When I was a senior in high school and applying for colleges, I applied at Texas A&M University. I didn’t really want to go there, but I knew it was a good school and I should apply because, well, everyone in Texas applies at either A&M or the University of Texas.
While I was waiting for A&M to respond, I found out I was accepted into the school I actually wanted to go to and began the enrollment process there.
I had almost forgotten about A&M when their letter came in the mail.
I read it and was shocked to find out I had been “waitlisted.” I ran to my room and cried.
I did not handle rejection well back then, not even from a school I didn’t want to go to in the first place.
In my mid-twenties, after a lot more rejections from various things and people, I began to understand that rejection was so hard for me because it was so personal. Not getting into a certain school meant I wasn’t smart. Not getting chosen for the choir solo meant I was a bad singer. Getting dumped meant I was unlovable.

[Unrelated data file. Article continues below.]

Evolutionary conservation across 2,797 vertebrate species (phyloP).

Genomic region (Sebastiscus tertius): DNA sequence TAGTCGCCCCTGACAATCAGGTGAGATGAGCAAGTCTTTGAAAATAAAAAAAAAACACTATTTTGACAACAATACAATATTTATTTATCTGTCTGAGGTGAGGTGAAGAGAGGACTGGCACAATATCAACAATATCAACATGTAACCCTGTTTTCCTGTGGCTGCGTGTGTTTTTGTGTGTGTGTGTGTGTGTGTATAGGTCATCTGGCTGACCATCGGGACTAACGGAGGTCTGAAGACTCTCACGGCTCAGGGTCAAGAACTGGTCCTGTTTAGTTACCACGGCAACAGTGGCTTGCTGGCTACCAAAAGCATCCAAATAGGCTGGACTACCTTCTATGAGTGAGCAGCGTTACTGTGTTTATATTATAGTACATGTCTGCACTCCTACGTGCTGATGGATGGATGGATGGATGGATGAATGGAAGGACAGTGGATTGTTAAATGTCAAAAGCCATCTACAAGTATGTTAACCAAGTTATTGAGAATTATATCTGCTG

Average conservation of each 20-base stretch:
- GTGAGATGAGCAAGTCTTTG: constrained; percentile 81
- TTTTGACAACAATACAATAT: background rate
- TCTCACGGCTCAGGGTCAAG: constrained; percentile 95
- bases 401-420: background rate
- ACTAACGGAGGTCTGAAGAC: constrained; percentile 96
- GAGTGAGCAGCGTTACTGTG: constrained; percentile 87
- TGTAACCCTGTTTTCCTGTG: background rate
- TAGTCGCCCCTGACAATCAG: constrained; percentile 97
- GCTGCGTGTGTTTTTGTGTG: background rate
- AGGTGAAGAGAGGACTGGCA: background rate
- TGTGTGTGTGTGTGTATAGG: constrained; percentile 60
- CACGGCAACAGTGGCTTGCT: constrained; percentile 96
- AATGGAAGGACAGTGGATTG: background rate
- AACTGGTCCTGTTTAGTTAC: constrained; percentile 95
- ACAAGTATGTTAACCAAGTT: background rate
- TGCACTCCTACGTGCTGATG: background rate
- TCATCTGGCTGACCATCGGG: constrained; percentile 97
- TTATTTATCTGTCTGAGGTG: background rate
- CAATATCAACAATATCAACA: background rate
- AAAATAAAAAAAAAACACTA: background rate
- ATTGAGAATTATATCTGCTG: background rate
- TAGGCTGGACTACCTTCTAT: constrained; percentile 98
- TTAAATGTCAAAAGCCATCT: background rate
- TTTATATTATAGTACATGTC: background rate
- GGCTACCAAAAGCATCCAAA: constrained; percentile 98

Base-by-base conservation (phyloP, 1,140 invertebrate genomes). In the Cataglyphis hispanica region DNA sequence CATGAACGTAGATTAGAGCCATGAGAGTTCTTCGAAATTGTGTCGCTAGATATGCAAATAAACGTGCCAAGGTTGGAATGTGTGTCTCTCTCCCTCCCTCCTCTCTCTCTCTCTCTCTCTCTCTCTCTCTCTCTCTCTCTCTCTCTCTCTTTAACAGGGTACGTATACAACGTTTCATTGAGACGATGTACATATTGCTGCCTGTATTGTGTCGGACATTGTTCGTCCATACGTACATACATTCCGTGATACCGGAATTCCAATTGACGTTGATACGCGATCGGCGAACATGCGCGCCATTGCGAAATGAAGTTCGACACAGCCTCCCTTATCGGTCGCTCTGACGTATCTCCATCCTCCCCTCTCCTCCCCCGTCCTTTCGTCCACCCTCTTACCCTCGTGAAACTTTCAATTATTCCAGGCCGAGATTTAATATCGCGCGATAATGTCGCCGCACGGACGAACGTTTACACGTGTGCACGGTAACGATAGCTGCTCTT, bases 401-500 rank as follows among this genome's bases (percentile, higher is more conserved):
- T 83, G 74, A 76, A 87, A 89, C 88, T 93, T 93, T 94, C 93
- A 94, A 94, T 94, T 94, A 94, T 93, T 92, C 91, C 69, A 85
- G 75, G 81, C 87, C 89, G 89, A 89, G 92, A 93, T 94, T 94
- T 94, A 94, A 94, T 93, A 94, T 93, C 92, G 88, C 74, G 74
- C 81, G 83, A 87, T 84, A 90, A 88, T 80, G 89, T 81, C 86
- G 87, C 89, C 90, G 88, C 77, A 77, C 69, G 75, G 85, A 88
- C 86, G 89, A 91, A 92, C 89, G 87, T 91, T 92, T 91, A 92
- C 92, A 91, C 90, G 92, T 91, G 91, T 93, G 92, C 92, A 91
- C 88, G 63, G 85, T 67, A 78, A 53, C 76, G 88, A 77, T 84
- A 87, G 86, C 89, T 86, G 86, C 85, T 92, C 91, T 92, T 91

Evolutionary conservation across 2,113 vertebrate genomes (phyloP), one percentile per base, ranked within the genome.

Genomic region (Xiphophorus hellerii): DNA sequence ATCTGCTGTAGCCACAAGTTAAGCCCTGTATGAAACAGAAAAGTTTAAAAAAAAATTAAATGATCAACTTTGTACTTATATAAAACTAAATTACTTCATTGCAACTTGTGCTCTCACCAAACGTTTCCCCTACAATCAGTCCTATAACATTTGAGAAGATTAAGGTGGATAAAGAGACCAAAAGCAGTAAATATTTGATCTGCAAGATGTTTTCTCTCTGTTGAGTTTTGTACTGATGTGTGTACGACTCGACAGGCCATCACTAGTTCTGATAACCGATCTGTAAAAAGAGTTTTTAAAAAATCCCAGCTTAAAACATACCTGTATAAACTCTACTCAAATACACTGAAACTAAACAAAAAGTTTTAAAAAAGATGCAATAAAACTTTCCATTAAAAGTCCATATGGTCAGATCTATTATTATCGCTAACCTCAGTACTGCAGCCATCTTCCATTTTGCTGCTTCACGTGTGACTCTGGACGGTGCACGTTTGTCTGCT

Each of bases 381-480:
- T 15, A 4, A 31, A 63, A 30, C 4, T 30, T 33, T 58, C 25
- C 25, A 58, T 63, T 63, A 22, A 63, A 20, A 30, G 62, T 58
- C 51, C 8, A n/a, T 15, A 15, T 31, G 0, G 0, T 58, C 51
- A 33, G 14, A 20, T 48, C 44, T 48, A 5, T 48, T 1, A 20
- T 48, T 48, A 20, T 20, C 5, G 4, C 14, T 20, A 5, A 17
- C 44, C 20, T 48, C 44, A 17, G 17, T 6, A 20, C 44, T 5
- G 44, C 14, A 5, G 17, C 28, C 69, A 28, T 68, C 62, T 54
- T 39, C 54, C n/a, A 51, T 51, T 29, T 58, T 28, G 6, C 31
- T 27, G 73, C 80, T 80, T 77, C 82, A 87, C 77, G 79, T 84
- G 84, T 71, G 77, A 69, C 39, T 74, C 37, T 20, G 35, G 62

If you rejected me, I rejected me too. Rejection threatened my identity.
I think the only way to get “better” at handling rejection, which will and should always cause some disappointment, is to better understand who you are.
Photo Credit: Christopher Michel, Creative Commons
For me, as a Christian, who I am is laid out clearly in the Bible. I am an adopted child of God through Jesus Christ (Rom. 8:15). It’s a pretty rock solid identity. Later on in Romans 8, Paul talks about how nothing can change our status as adopted children of God—no height, no depth, nothing.
That identity is key when it comes to rejection because that identity is ultimate, complete, unconditional acceptance.
And when we believe we are unconditionally accepted by God, rejection can no longer tell us we’re not accepted.
It’s a lie, and we know it.
I recently got rejected by a publication I wanted to write for.
They said, “thanks but no thanks.” I was disappointed. I had worked really hard on the piece I sent them.